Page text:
Update #2 Day 3, Tuesday February 7 from the Retroviruses and Opportunistic Infections National Meeting

Conference - February 7th Transcript

Dr. Eric Daar offers perspectives of interest on topics from the 13th Conference on Retroviruses and Opportunistic Infections (held in Denver, Colorado February 5-8, 2006)

Treatment Interruptions

In a session entitled "Antiretroviral Therapy: New Insights and Treatment Strategies" there were a series of presentations on the topic of treatment interruptions. In fact, several of these have received a lot of attention in the media of late. One such study was called "The SMART Study." SMART was to enroll 6,000 people who had high CD4 cells. They were to be randomly assigned to either continue antiretroviral therapy or discontinue it when CD4 cells were >350 cells/uL and then reinitiate therapy when they declined to below 250 cells/uL. The primary end point of this study was time to clinical events, or progression to AIDS or death. At the time of a recent interim review, the data safety monitoring board terminated the treatment interruption arm of this study because of a highly significant increased risk of clinical events in these subjects. This study was described in some detail, focusing mostly on the primary end points, and recognizing that additional analyses will be performed to address a variety of other very important questions related to tolerability and quality of life. Of the approximately 2,500 people enrolled in each arm they found that most in the treatment interruption group maintained their T cell counts above 250 cells/uL. However, in this group there was nearly a 2.5 times increased risk or clinical endpoints, including progression to AIDS and death. While the outcomes were not related to CD4 cell nadir, it did relate to proximal CD4 cell count and was most notable in those who came into the study with a viral load of less than 400 copies/mL.

In another related study, "Trivacan," they enrolled subjects on a stable regimen with high CD4 cells and randomly assigned them to either continue on their current therapy, to interrupt their treatment with a plan to restart if T cells declined to below 250 cells/uL, or a strategy where they would go off their treatment for 8 weeks and then restart for 8 weeks. The primary endpoint was the percent of subjects who maintained T cells over 350 cells/uL at 24 months as well as the risk of clinical progression. Near the end of 2005 the Data Safety Monitoring Board reviewed the three different arms, and found that there was an increased risk of progression amongst those in the so-called 'CD4-Guided Treatment Interruption Arm.' As a result of this the interruption arm was stopped and the continuous therapy versus the 8 weeks on / 8 weeks off arm were continued, presumably because they didn't see a difference in outcomes between these groups. Data was presented comparing the continuous treatment arm verses the CD4-Guided Treatment. Although baseline characteristics were similar between the groups there was a highly significant increased risk of progression in those of the CD4-guided strategy. Interesting, many clinical events were bacterial infections including bacteremia.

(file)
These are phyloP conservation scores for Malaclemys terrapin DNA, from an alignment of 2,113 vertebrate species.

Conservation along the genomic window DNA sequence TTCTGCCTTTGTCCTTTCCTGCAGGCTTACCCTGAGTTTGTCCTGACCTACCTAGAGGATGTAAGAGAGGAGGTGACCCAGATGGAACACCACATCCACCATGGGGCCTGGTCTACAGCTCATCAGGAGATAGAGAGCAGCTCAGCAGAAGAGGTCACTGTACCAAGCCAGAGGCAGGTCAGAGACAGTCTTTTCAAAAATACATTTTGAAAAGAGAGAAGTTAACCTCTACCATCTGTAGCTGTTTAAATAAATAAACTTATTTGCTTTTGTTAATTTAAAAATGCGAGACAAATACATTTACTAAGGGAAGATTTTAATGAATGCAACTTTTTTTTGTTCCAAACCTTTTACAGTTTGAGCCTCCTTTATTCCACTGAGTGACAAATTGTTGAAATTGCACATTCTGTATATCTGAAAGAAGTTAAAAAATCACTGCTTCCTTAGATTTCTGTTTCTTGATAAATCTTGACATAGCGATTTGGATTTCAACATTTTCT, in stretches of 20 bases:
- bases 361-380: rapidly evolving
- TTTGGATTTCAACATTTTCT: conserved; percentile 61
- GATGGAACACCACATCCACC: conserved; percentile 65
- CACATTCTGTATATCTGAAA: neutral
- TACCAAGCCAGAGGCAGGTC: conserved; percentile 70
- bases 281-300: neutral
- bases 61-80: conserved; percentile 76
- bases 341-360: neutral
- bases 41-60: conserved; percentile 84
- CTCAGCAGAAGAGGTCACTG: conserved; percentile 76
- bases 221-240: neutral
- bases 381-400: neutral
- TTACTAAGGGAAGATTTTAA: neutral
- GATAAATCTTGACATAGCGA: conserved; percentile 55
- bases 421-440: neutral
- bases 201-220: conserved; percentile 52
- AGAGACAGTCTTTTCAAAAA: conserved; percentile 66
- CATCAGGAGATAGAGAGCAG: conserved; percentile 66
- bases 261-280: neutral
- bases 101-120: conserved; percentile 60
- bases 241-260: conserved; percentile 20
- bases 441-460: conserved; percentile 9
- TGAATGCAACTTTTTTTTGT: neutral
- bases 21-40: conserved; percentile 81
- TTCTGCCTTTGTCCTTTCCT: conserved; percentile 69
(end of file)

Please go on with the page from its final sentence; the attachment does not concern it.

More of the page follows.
In contrast to these two studies another study that used CD4-guided treatment interruptions called the "Staccato Trial" (performed largely in Asia) reported different results. This study originally had 3 arms, including people with high CD4 cell counts on stable regimens, who either continued their therapy, would start it and restart it every week, or stay off of therapy until their CD4 cells dropped below 350 cells/uL, not 250 cells/uL as used in the SMART and Trivacan studies. In this particular study the week on / week off arm was prematurely terminated some time ago because of poor outcomes. In contrast, those in the CD4-guided therapy had similar outcomes to those with continuous treatment, only the latter group having had less total drug exposure.

There was a panel discussion of experts in the field that followed these presentations to discuss some of the differences and what the clinical implications were of these findings and what additional research might be pursued as a result of this work. The most obvious difference between the studies was that CD4 counts were allowed to go lower in the two studies that showed inferior outcomes. Therefore, it may very well be, that in people who are on treatment, many of whom may have had more advanced disease and low CD4 cells in the past- do need to stay on treatment or are at risk for clinical progression. There are likely to be other differences that will be defined as additional information emerges. In the interim, treatment interruption should be performed with great caution and with careful monitoring of CD4 cells while off therapy.